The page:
Letís take a look at another example: suppose we are developing a UI and need to track double clicks. A triple click will be viewed as a double click.
Clicks here are a thread of mouse clicks (1, 2, 1, 3 in the scheme). We need to group them. To do that, we can use a throttle operator. If two events (two clicks) occurred within 250ms, they should be grouped. The second scheme shows such grouped values (1, 2, 1, 3). This is a thread of data, but already processed ó in this case, grouped.
The initial thread was transformed into another one. Then we need to get the list length (1, 2, 1, 3). Apply filter, leaving only those values that are higher or equal to 2. In the scheme below, only two elements (2, 3) are left ó these were double clicks. So we have transformed the initial thread into a thread of double clicks.
This is reactive programming: we have input threads, pass them through handlers, and get an output thread. In that case, all processing is done asynchronously, i.e., nobody waits for anyone.
Another good metaphor is a water supply system: there are pipes, one connected to another, some faucets, maybe purifiers, heaters, or coolers (these are operators), the pipes are split or united. The system works. Water is flowing. The same thing happens in reactive programming, but instead of water flow, we have data flows.
We can think up a stream-based process of cooking a soup. For example, the task is to cook as much soup as efficiently as possible. Usually, you take a cooking pot, pour some water into it, cut vegetables, etc. Itís not streaming, but a traditional approach where you cook a portion of soup. You cooked that pot, get the next one, then another one. Therefore, you have to wait until the water boils again, salt and spices dissolve, and so on. All this takes time.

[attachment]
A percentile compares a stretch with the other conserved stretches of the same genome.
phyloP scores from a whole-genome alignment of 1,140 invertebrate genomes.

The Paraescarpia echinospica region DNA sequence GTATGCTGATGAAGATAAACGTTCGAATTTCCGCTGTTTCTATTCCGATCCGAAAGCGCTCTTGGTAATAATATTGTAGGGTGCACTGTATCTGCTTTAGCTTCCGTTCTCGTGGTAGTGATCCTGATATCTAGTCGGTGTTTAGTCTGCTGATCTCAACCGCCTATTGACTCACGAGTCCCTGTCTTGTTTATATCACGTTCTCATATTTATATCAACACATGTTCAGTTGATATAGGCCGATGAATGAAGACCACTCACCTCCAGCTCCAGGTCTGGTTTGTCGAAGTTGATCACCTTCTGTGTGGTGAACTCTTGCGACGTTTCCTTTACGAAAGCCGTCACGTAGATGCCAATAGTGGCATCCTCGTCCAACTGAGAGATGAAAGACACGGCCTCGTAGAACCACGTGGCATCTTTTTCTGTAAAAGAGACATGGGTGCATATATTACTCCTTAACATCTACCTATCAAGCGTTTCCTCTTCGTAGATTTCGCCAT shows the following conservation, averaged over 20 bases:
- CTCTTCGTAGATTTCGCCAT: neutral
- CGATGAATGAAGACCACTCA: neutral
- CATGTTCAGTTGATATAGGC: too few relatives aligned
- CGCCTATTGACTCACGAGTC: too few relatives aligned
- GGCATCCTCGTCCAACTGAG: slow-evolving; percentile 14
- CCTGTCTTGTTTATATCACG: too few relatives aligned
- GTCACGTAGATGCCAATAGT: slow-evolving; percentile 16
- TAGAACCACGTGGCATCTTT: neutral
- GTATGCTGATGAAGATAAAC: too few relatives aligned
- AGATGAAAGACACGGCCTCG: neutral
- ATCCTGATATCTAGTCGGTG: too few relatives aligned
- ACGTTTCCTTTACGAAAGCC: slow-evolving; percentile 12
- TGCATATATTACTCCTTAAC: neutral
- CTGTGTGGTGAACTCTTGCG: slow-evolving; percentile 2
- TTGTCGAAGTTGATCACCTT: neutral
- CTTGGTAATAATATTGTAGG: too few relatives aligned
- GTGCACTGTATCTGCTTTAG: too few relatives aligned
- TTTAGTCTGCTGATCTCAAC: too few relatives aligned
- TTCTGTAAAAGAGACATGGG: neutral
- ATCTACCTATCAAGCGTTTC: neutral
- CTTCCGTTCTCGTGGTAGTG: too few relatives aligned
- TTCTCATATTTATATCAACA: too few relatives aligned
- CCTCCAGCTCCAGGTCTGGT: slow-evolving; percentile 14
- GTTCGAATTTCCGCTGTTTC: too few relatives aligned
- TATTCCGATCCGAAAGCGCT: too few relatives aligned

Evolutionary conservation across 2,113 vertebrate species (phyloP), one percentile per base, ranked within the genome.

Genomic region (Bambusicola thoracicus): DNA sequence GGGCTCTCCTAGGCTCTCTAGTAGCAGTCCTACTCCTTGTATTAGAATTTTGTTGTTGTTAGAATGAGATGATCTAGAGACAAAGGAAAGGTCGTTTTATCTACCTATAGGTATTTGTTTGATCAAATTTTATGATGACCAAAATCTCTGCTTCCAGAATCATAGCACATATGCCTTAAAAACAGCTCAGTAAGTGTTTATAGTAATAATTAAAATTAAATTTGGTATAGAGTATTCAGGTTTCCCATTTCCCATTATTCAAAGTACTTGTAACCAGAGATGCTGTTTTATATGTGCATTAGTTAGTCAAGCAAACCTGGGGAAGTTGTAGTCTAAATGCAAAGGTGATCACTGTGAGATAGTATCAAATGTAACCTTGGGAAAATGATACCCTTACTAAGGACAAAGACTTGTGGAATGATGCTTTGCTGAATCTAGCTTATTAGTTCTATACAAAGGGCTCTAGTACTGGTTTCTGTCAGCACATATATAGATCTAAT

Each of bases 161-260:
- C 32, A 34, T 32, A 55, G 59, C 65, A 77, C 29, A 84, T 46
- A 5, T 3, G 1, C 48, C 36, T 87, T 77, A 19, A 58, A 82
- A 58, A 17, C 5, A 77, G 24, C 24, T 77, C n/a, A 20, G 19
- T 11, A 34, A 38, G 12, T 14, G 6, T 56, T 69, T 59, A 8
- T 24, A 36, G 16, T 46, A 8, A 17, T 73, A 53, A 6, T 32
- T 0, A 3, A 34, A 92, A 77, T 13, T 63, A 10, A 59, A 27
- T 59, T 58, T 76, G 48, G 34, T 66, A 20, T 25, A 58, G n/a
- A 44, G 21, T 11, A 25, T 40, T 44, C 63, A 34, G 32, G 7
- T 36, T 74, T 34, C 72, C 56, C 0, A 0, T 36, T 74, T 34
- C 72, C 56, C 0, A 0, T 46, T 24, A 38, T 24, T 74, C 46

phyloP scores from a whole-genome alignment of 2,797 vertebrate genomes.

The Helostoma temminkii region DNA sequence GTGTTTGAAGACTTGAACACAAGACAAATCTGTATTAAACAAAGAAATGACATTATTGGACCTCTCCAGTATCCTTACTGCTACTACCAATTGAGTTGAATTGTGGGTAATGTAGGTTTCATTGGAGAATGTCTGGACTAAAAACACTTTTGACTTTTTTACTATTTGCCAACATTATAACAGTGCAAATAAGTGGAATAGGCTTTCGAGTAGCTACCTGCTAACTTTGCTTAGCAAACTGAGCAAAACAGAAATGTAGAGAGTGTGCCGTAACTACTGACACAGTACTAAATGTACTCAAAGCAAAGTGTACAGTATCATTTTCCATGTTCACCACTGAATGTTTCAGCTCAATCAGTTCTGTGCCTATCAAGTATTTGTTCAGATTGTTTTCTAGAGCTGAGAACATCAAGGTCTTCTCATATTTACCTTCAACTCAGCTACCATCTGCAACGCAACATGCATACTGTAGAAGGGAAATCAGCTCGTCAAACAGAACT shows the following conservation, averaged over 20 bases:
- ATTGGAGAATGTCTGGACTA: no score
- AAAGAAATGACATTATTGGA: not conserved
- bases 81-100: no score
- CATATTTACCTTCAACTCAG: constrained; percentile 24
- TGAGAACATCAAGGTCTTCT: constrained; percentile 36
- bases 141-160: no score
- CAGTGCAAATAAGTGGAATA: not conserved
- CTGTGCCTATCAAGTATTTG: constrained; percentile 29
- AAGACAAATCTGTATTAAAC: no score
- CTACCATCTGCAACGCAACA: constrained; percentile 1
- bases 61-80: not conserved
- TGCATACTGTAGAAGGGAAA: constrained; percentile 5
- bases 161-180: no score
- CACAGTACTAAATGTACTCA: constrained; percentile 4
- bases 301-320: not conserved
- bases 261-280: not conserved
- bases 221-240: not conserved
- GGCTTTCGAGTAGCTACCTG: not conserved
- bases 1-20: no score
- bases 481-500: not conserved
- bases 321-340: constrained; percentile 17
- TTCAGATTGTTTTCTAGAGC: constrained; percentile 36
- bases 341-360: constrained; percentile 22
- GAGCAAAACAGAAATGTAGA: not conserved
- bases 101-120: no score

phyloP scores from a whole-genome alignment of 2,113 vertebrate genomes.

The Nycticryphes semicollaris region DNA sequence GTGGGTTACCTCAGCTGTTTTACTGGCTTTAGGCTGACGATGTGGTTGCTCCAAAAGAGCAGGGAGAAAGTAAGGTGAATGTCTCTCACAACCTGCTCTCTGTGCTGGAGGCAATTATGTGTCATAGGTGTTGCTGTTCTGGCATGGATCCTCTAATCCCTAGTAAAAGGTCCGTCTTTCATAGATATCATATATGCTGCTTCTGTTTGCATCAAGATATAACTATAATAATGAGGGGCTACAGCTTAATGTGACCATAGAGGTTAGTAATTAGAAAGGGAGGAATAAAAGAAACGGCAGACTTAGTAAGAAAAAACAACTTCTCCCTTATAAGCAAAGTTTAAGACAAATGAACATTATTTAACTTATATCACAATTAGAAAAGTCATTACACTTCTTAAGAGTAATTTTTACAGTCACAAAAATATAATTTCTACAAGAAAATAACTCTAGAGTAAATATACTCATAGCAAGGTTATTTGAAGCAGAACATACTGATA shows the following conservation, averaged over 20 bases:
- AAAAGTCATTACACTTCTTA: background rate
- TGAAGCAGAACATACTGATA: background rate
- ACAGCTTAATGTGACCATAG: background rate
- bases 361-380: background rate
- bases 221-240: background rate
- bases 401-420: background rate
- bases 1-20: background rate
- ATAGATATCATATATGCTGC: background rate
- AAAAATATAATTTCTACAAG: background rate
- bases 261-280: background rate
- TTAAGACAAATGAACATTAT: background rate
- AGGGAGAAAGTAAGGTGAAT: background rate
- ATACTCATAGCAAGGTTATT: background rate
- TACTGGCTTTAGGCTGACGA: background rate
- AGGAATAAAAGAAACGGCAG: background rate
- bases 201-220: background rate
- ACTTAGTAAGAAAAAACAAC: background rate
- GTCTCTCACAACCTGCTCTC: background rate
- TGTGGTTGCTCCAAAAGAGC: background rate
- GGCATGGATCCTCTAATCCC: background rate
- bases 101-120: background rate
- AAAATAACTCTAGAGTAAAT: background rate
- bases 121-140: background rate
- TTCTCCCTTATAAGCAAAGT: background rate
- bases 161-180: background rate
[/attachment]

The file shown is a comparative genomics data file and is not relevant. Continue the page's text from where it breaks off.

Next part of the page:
Imagine another method: in a pipe (big enough to fill a pot), the water is heated to a required temperature, there are sliced vegetables. They come whole at the input and slices at the output. At some point, everything is mixed up, and the water is salted, etc. This is the most efficient cooking, a kind of super conveyor. Thatís the idea of the reactive approach.
Now, look at the code used to publish events:
Observable.just allows to put several values into a thread. And if ordinary reactive threads contain values extended in time, here we put them all at once. i.e., synchronously. In our example, these are the names of cities to which we can subscribe.
The girl (Publisher) published those values, and Observers subscribe to them and print values from the thread.
It looks like data streams in Java 8. They both are synchronous streams. Both here and in Java 8, we already know the list of values. But if we had used a standard Java 8 stream, we would not be able to add anything to it. You cannot add anything to a stream ó itís synchronous. In our example, the threads are asynchronous, which means that a new event could appear there at any time. If a training center is opened in a new location during a year, it can be added to the thread, and reactive operators will handle this properly. We added events and subscribed to them at once:
locations.subscribe(s -> System.out.println(s)))
We can at any time add a value that will be printed after a while. When a new value appears, we ask it to print and put out a list of values.
In that case, we can not only indicate what should happen when new values appear but also handle such scenarios as errors in a data stream or end of a data stream. Yes, although data streams are often endless (as in the case of a heat sensor or smoke detector
, many streams can end: for example, a data stream from a server or microservice. At some point, the server closes the connection, and there is a need to react to it somehow.
The original article can be found here.
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